For example, if you're running a marathon, it is a good idea to carry some carbohydrate gels with you as you run to consume during the run. Carbohydrate gels are pretty much sugar. You may also see people eat ice blocks or bars during long runs and cycles, this is to feed their body with what it currently needs. As we eat the simple carbs, they are broken down and absorbed quickly into the blood and quickly used up by the muscles, meaning that they will not float around in the blood waiting for high insulin production to bring blood sugar down.


Sources of simple carbs:

  • Sugars (high fructose corn syrup, lactose, honey)

  • Sweet and lollies

  • Cakes and Pastries

  • Bread

  • Chips

  • Confectionery

  • Biscuits and cookies

  • Canned goods

  • Any sort of muesli bar, granola bar etc


COMPLEX CARBS

Complex carbs take longer to break down in the body. This means that it is slowly absorbed by the body and into the blood. From the graph above, we can see that low GI carbs don't spike blood sugar that much, it is more sustained and it takes longer for the body to absorb it into the blood as it is harder for your body to break down. This can bring about a feeling of satiety (fullness) as it is not quickly absorbed. Along with protein, complex carbs will help you feel fuller for longer so you don't crave an energy hit.


Since complex carbs are harder to breakdown, only limited of glucose goes into our blood at any given time. This means that our blood sugar does not spike and our pancreas does not need to work overtime to produce insulin. Over time, our pancreas will not be overstressed due to high insulin production and our muscle cells also will have less chance to become resistant. This is due to low exposure of insulin on the cells. Eating more complex carbs will decrease the chance of diabetes in the future.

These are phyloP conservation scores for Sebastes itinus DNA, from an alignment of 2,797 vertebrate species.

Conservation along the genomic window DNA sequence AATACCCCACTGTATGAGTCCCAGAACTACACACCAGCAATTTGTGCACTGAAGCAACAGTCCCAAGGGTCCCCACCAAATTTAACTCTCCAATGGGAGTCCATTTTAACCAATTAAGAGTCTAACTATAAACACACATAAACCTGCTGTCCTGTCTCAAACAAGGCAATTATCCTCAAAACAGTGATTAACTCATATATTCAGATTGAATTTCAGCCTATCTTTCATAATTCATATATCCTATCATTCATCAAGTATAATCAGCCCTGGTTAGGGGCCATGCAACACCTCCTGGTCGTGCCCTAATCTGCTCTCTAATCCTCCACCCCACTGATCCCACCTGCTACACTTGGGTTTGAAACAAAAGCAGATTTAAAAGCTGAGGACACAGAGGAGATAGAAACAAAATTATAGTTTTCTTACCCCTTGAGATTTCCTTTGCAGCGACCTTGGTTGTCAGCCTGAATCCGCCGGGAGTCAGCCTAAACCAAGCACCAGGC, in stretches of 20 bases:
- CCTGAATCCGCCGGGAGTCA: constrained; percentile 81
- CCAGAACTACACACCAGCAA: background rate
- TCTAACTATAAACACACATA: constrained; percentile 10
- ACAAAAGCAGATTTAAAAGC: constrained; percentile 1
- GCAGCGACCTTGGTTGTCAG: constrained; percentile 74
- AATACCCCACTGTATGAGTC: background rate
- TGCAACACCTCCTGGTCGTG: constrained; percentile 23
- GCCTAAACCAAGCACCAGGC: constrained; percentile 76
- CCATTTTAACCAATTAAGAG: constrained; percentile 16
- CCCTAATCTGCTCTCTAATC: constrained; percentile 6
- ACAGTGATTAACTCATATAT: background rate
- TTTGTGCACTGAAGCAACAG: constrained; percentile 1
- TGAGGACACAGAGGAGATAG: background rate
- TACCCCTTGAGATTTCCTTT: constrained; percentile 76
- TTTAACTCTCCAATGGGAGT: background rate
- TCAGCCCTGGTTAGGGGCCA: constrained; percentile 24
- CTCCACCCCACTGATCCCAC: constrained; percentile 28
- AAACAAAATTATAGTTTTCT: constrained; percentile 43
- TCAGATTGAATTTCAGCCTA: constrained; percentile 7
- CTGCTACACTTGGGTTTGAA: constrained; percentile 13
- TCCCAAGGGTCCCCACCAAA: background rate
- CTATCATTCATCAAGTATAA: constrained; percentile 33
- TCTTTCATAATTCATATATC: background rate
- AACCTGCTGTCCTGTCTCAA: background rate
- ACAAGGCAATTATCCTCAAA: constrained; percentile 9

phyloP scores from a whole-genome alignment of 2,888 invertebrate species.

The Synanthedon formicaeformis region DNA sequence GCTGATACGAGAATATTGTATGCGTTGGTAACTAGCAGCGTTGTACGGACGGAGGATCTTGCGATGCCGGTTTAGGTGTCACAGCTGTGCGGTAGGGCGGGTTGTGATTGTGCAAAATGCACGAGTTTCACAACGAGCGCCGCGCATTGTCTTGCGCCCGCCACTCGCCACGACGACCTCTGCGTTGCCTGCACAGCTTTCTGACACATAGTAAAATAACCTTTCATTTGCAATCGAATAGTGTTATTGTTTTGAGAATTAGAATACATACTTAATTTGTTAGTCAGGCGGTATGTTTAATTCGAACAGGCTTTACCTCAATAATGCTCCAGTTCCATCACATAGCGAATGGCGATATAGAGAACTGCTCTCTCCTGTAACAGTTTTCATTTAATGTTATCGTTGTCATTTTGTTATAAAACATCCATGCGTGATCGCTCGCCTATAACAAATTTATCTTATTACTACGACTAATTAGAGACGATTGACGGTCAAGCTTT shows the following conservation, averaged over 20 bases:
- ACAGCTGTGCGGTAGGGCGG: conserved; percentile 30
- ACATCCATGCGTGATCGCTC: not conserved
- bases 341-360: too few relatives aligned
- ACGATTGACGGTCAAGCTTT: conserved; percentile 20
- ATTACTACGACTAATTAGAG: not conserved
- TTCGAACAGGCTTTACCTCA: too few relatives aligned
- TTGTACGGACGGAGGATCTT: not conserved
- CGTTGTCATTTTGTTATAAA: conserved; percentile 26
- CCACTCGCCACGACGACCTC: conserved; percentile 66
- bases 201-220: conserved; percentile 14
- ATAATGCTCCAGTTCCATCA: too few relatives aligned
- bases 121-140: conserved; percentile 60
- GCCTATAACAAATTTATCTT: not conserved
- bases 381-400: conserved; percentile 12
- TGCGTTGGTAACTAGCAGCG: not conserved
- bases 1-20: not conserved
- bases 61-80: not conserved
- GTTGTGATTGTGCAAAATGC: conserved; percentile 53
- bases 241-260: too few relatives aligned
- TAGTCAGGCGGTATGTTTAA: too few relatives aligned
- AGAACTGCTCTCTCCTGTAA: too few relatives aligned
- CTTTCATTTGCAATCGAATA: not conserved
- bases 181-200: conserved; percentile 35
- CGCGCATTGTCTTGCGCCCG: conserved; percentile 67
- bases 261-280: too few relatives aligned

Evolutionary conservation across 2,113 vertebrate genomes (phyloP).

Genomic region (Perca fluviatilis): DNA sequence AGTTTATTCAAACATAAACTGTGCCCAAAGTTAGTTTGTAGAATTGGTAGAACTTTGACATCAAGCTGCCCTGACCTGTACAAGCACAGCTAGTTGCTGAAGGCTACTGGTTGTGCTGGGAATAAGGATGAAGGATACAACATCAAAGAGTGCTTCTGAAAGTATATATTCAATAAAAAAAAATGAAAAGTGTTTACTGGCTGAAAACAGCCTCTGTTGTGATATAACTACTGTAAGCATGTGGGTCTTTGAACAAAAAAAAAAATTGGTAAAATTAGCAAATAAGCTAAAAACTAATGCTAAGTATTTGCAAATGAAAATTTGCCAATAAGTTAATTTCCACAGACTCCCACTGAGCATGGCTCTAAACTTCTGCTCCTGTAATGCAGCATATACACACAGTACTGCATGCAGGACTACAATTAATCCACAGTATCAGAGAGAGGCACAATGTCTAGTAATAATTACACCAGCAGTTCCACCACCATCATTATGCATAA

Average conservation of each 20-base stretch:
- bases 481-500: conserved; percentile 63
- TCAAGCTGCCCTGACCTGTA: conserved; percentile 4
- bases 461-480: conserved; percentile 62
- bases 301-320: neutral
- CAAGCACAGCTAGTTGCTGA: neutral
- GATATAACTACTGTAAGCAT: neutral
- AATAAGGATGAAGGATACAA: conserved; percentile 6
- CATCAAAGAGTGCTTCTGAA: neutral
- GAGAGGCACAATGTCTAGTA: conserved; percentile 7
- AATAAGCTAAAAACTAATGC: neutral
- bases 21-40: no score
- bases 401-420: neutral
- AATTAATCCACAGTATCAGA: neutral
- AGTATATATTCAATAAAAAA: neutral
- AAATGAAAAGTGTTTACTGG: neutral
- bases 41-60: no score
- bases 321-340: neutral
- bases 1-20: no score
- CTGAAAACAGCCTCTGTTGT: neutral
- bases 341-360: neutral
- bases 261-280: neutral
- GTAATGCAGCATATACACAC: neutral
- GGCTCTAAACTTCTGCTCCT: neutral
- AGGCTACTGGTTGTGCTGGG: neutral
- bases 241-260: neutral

It is also great to eat complex carbs before and after exercise. This is because complex carbs provides more sustained energy pre workout. It also provides refueling post exercise in a sustained manner.


FIBRE

Fibre is a complex carb also and it is very important to health. Fibre is important for gut health and helps to prevent any diseases of the bowel. Fibre acts as the cleaner for our bowels, it helps get rid of all the waste. This protects the bowel linings as fibre binds harmful substances and reduces their contact with the lining of the bowel.

Fibre is bulky and not all of it is absorbed into the blood. This means that it helps clean the bowel as it goes through it to become eliminated as faeces. Dietary fibre absorbs water from bowel and makes faeces bulkier and softer.

Other benefits of fibre are: - they serve our probiotics which are healthy gut bacteria needed in our bowels. - lowers cholesterol as bile acids (made up of cholesterol) are excreted with fibre. - anti-obesity activity as fibre is slower to digest which decreases hunger.


Sources of complex carbs:

  • Steel cut oats

  • Brown rice

  • Sweet potato

  • Quinoa

  • Chia seeds

  • Bran

  • Beans (black beans, chickpeas, kidney beans etc)

  • All vegetables

The general rule of thumb is that if you want to enjoy carbohydrates, enjoy them in their most natural and unprocessed form. For weight loss, you should be aiming to cut down carbs as much as possible, for the limited carbs you do eat, make sure they are complex carbs and fibre in their natural state.


To understand how carbohydrates truly affect weight gain, read Understand how Weight Loss Works blog.